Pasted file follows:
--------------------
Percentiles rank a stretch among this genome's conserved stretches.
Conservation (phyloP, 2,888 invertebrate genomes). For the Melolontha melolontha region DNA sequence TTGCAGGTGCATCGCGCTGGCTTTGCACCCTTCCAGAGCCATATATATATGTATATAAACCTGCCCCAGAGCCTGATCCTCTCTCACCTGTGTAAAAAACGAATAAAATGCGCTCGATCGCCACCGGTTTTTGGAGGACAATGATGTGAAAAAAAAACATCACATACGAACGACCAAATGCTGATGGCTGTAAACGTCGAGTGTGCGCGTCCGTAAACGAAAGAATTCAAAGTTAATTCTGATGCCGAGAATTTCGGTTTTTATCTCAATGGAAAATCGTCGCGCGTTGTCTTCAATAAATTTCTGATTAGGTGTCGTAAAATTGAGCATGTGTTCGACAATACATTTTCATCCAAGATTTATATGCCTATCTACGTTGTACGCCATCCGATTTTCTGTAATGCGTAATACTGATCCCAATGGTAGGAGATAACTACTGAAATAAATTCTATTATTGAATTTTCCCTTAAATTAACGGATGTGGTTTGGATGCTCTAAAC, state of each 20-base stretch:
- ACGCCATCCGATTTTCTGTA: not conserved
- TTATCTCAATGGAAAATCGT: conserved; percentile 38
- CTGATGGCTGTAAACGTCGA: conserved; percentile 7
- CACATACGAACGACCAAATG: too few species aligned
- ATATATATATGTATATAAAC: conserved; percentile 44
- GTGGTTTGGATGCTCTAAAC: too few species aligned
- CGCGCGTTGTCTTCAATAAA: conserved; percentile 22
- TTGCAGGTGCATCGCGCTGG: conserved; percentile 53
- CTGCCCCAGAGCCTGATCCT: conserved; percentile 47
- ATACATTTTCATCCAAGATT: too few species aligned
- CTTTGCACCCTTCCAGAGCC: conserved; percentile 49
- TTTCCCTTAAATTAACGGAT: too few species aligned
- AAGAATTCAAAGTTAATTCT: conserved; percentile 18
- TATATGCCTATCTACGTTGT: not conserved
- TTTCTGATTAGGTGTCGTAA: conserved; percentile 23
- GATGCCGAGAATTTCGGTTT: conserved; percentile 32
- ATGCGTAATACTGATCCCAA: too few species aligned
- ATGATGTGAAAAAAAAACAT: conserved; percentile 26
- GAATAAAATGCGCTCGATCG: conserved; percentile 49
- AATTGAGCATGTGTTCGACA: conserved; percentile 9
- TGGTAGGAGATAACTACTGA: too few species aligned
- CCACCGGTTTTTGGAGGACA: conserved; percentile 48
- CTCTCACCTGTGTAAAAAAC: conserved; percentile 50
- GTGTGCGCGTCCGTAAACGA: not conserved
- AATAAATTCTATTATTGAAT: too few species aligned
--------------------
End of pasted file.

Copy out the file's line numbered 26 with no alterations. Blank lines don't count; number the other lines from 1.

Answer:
- GTGTGCGCGTCCGTAAACGA: not conserved